In July 2104, Keolis Commuter Services (KCS) was awarded an eight-year contract to operate and maintain the Boston-based Massachusetts Bay Transportation Authority's (MBTA) commuter rail system. It is part of a public transport system which also includes bus, metro, trams, and ferries. Since Keolis began operation of the system, it has worked with the MBTA to revitalize its aging fleet, improve track and infrastructure, and boost revenue and ridership.
Challenges to overcome
■ Once Keolis took over the contract, the company began assessing challenges, which included working with a diverse, aging rolling stock fleet that was overdue for overhaul. The unreliable rolling stock combined with poor operational techniques led to decreased system reliability. “The infrastructure suffered from decades of underinvestment and the fleet was also in a very poor state of repair,” says David Scorey, GM/CEO of KCS.
Additionally, union contract rules were outdated and inconsistent with industry norms. According to Scorey, the culture hadn’t evolved in decades, and workforce was not engaged. To that end, Keolis brought in experience and best practices from an international pool to implement their approach. Use of data analysis and action plans have blended really well with action in the field, Scorey explains. “We have made real progress.”
The network was also increasingly paper driven, Scorey adds. Keolis deployed an asset management data system to build historical data on which trends, costs, and labor hours could be planned and based. To improve accountability, shop management was consolidated. The company also introduced Lean Management Techniques in the production shops. In keeping with the implementation of innovative practices and technologies, KCS launched a technologically advanced time clock system that uses biometric scanning to improve the accuracy and ease of timekeeping processes at all Keolis mechanical facilities. The system, in use since 2016, enables employees to clock in and out by swiping their finger and tapping in a personalized PIN number, replacing a badge system.
■ The Commuter Rail Maintenance Facility serves as the primary shop for maintaining and repairing the commuter rail’s fleet of 410 coach cars and 90 locomotives. Here, coach cars can undergo full overhauls or rebuilds in addition to in-house air brake repair, HVAC repair, and cleaning. The locomotive shop has five tracks for light to medium repairs and partial overhauls. The facility employs 275 employees working three shifts, which results in 22 train-sets serviced and repaired per day.
Keolis’ Cobble Hill railroad operations facility, located in Somerville, Mass., is a multi-functional commuter rail operations center staffed around the clock. It is home to four departments, including training, safety, engineering, and dispatchers. The facility houses the Keolis Emergency Operations Center, a new simulation lab and a number of classrooms and training tools. It employs 140 personnel and is charged with train dispatching for the north side of the network. Additionally, 60 monthly employee training classes are offered at this location.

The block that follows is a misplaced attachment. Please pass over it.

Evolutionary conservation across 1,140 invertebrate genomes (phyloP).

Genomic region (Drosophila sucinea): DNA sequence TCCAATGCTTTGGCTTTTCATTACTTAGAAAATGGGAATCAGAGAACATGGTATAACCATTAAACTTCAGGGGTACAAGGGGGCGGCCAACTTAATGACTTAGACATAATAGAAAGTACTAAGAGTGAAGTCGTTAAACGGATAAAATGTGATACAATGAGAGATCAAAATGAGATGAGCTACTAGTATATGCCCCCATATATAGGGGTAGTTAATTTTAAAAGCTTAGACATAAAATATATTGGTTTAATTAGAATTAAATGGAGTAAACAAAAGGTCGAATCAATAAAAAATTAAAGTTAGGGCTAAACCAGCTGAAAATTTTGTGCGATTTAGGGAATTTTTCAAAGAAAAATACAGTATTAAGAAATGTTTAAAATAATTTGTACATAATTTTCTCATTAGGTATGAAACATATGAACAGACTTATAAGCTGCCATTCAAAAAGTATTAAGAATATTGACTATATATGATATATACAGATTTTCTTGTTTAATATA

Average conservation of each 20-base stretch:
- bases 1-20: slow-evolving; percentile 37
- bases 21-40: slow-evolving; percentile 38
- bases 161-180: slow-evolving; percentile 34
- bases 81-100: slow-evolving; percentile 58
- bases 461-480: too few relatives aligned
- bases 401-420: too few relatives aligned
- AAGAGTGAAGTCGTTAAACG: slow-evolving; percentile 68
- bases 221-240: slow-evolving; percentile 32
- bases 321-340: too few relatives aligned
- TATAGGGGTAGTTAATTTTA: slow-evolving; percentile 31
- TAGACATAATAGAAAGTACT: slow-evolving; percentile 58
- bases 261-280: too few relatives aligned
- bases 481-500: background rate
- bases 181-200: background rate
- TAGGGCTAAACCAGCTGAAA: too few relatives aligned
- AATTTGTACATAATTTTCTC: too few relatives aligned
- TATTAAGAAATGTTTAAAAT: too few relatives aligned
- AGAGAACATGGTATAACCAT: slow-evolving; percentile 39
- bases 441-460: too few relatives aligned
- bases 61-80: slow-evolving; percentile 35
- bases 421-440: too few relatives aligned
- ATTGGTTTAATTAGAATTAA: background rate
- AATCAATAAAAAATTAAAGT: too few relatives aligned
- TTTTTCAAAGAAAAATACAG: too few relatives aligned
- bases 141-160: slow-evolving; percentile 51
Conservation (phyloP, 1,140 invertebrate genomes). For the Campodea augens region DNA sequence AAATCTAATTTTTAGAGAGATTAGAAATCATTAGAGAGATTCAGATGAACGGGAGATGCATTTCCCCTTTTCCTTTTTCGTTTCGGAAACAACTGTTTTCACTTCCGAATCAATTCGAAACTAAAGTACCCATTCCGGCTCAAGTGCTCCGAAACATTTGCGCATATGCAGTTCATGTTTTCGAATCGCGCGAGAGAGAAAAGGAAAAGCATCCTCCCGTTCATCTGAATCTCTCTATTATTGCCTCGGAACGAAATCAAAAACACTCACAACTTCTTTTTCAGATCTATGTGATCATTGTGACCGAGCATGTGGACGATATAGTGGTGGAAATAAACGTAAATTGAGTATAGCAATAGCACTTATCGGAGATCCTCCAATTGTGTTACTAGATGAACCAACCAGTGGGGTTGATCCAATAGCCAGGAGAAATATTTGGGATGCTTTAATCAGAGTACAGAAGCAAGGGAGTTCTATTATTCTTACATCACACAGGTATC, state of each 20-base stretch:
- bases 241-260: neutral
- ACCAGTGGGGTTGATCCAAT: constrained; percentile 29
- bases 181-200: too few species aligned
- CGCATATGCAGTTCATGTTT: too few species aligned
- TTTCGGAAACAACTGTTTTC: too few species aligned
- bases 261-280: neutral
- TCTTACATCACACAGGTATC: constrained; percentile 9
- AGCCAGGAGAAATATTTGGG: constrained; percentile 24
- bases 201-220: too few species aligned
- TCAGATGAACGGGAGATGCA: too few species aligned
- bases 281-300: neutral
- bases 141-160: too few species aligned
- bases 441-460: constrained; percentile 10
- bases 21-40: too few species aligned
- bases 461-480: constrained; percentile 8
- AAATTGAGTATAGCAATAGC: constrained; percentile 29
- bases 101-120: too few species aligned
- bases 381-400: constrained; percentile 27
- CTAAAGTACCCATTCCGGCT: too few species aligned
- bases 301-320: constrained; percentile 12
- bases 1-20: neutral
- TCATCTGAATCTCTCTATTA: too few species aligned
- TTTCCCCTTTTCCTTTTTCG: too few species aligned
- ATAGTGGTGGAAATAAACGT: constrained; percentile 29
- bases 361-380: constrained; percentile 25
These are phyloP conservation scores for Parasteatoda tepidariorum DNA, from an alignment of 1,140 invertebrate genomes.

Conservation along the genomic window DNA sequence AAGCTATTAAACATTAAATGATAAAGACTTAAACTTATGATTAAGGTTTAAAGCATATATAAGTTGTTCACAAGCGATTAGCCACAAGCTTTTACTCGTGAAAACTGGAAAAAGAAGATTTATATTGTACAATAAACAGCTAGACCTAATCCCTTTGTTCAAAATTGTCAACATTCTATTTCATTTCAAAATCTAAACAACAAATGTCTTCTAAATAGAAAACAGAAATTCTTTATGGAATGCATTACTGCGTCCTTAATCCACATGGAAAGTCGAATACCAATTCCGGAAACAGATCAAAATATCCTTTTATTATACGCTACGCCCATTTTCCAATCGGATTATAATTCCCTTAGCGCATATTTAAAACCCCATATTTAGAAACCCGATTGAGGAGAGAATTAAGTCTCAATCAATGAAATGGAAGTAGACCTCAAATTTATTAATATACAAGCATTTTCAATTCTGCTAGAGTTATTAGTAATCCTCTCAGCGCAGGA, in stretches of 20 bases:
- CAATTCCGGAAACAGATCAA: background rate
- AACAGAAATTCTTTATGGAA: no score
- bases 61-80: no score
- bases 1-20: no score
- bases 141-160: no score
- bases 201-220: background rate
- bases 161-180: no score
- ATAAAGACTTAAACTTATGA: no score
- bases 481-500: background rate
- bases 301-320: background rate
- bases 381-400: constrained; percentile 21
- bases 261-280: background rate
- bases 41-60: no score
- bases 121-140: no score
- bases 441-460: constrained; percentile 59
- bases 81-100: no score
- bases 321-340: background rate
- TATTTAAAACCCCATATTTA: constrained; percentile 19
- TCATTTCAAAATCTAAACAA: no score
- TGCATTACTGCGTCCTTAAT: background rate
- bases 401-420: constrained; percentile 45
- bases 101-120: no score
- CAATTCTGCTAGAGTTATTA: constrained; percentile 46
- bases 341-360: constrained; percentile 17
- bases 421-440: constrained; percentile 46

■ In March of this year, Boston MBTA’s Fiscal and Management Control Board voted to exercise a contract option to initiate the overhaul of 27 additional commuter rail locomotives. Under an existing contract, the MBTA is in the process of overhauling 10 F40 models of the so-called “legacy fleet” of commuter rail locomotives. The additional overhauls are part of a strategy to improve locomotive reliability in the near term while simultaneously studying ways in which the entire commuter rail network can function in the future.
Originally approved in June 2017, the ongoing contract with Motive Power Inc. returned the first of the overhauled F40s to passenger service in March 2019. The second F40 recently returned to service, while the remaining eight will return on a rolling basis with the all 10 expected to return by the end of August 2019.
The program consists of completely rebuilding and refurbishing the F40 models with additional upgrades, including remote monitoring and diagnostics, forward-facing and cab cameras, and modern brake and control systems.
Other key accomplishments that have been realized since Keolis took over operation of the commuter rail service includes the signing of a revenue-sharing agreement with the MBTA in 2017 that incentivizes ridership growth and modernizes fare collection practices to reduce fare evasion. And, in addition to introducing the MBTA commuter rail app, which is aimed at reducing overcrowding and providing live service alerts, Keolis began using a drone system to help engineers conduct infrastructure inspections.
According to company officials, KCS is performing more repair and capital work on both the network and rolling stock than ever before. On-time performance was 89% in 2017, two points above the previous 10-year average. On average, there are 28 more coaches available daily compared to 2014. In terms of punctuality, KCS is operating 10,000 more scheduled trains annually compared to 2014. In the second quarter of 2018, 96% of trains arrived within 10 minutes of their scheduled time, the highest level in the past four years, according to company data.